Electrocardiography (ECG) - Key takeaways

  • The heart is the organ that pumps blood throughout the body. It does so thanks to a complex pumping system based on chambers, valves, nodes, and electric impulses.
  • The study of the heart through these electric signals is called electrocardiography (ECG).
  • Different electrocardiographic procedures can be performed to identify different problems with a patient’s heart.
  • Electrocardiograms are made of three peaks that correspond to different phases of a heartbeat. The waves produced in these phases are the P wave, the QRS complex wave, and the T wave.
  • By understanding the usual features and anomalies of an electrocardiogram, medical professionals can accurately diagnose most heart problems.

Images

Heart diagram with labels in English. Blue components indicate deoxygenated blood pathways and red components indicate oxygenated blood pathways. https://commons.wikimedia.org/wiki/File:Heart_diagram-en.svg

Frequently Asked Questions about Electrocardiography

A Holter monitor is a portable device that measures the electric signals of the heart (over one or two days). It allows medical professionals to study the functioning of the heart and determine the presence of arrhythmias and other defects.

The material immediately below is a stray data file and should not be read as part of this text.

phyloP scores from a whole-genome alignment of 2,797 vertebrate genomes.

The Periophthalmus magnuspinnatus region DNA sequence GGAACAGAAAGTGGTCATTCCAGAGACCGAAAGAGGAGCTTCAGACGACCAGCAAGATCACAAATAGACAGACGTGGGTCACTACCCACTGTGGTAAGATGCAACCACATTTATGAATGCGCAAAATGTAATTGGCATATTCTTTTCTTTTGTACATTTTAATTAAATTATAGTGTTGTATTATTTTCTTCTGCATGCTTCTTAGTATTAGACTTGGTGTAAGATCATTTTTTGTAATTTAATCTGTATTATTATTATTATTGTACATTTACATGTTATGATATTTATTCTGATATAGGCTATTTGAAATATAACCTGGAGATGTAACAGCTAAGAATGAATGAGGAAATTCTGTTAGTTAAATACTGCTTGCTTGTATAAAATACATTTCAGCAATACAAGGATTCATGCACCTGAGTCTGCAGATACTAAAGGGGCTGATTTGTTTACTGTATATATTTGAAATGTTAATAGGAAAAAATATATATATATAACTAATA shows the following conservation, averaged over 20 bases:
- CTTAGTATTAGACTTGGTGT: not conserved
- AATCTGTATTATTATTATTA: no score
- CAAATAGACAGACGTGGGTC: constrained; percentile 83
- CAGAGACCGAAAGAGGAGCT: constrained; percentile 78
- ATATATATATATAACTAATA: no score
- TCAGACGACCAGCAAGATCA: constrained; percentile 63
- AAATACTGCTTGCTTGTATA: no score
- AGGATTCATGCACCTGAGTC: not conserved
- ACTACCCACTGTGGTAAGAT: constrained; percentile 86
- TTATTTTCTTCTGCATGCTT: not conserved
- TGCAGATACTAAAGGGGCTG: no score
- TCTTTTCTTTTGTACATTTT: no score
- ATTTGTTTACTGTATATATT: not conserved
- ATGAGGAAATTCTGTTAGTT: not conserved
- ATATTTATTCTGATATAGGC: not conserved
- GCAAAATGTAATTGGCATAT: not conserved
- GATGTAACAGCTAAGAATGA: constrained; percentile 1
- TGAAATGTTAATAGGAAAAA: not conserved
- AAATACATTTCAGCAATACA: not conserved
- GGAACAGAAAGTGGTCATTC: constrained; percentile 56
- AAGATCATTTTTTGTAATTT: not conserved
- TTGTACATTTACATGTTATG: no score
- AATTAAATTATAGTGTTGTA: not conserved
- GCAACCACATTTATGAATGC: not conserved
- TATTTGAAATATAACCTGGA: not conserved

No, electrocardiographic techniques cannot detect defects in valves.

Electrocardiography is the study of the heart through the electric signals that cause the contractions that pump blood around the body. 

An electrocardiogram is the graphical representation of the measured waves used in electrocardiography, which designates the general technique used to study the heart through electric signals.

Final Electrocardiography Quiz

Question

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Answer

The heart has two atria and two ventricles.

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The blood passes first to the atria and then to the ventricles.

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Polarised cells indicate a relaxation of the heart and unpolarised cells indicate a contraction of the heart.

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Noise needs to be reduced in electrocardiography procedures.

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The order of the waves in an electrocardiogram is P wave, QRS wave, and T wave.

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Question

What can be observed in an electrocardiogram if the patient is doing exercise?

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Answer

A decrease in the time intervals between waves in an electrocardiogram.